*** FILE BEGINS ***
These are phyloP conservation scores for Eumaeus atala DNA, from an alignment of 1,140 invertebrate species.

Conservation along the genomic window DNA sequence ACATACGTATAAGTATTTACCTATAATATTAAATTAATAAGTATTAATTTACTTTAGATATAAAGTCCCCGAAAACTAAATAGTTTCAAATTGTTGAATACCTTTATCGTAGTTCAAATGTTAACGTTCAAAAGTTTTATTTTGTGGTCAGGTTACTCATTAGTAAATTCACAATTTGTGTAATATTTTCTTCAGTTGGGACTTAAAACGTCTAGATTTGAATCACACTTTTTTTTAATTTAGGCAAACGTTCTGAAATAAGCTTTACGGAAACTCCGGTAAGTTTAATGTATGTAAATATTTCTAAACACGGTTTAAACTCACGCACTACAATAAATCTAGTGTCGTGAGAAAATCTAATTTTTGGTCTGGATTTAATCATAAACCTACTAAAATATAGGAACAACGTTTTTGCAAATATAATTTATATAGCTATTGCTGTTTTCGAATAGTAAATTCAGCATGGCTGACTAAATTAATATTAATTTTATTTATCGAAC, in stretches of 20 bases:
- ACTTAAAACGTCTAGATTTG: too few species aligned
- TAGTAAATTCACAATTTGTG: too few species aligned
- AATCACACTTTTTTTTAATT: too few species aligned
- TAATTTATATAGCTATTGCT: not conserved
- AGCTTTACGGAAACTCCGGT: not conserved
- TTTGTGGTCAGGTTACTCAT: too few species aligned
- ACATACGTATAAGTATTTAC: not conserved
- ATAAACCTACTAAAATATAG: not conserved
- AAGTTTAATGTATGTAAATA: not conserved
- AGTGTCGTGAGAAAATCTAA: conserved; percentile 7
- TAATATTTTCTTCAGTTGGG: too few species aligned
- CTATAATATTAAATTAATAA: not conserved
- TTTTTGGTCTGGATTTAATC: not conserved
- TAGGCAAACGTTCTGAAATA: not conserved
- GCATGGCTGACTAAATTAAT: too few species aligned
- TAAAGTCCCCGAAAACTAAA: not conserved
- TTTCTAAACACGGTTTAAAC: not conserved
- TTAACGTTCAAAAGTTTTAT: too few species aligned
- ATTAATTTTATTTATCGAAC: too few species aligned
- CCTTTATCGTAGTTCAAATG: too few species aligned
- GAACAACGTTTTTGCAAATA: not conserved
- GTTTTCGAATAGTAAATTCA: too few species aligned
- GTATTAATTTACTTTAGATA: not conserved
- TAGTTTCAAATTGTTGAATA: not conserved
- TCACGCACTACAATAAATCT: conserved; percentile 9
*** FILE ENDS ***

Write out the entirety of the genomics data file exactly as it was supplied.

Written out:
These are phyloP conservation scores for Eumaeus atala DNA, from an alignment of 1,140 invertebrate species.

Conservation along the genomic window DNA sequence ACATACGTATAAGTATTTACCTATAATATTAAATTAATAAGTATTAATTTACTTTAGATATAAAGTCCCCGAAAACTAAATAGTTTCAAATTGTTGAATACCTTTATCGTAGTTCAAATGTTAACGTTCAAAAGTTTTATTTTGTGGTCAGGTTACTCATTAGTAAATTCACAATTTGTGTAATATTTTCTTCAGTTGGGACTTAAAACGTCTAGATTTGAATCACACTTTTTTTTAATTTAGGCAAACGTTCTGAAATAAGCTTTACGGAAACTCCGGTAAGTTTAATGTATGTAAATATTTCTAAACACGGTTTAAACTCACGCACTACAATAAATCTAGTGTCGTGAGAAAATCTAATTTTTGGTCTGGATTTAATCATAAACCTACTAAAATATAGGAACAACGTTTTTGCAAATATAATTTATATAGCTATTGCTGTTTTCGAATAGTAAATTCAGCATGGCTGACTAAATTAATATTAATTTTATTTATCGAAC, in stretches of 20 bases:
- ACTTAAAACGTCTAGATTTG: too few species aligned
- TAGTAAATTCACAATTTGTG: too few species aligned
- AATCACACTTTTTTTTAATT: too few species aligned
- TAATTTATATAGCTATTGCT: not conserved
- AGCTTTACGGAAACTCCGGT: not conserved
- TTTGTGGTCAGGTTACTCAT: too few species aligned
- ACATACGTATAAGTATTTAC: not conserved
- ATAAACCTACTAAAATATAG: not conserved
- AAGTTTAATGTATGTAAATA: not conserved
- AGTGTCGTGAGAAAATCTAA: conserved; percentile 7
- TAATATTTTCTTCAGTTGGG: too few species aligned
- CTATAATATTAAATTAATAA: not conserved
- TTTTTGGTCTGGATTTAATC: not conserved
- TAGGCAAACGTTCTGAAATA: not conserved
- GCATGGCTGACTAAATTAAT: too few species aligned
- TAAAGTCCCCGAAAACTAAA: not conserved
- TTTCTAAACACGGTTTAAAC: not conserved
- TTAACGTTCAAAAGTTTTAT: too few species aligned
- ATTAATTTTATTTATCGAAC: too few species aligned
- CCTTTATCGTAGTTCAAATG: too few species aligned
- GAACAACGTTTTTGCAAATA: not conserved
- GTTTTCGAATAGTAAATTCA: too few species aligned
- GTATTAATTTACTTTAGATA: not conserved
- TAGTTTCAAATTGTTGAATA: not conserved
- TCACGCACTACAATAAATCT: conserved; percentile 9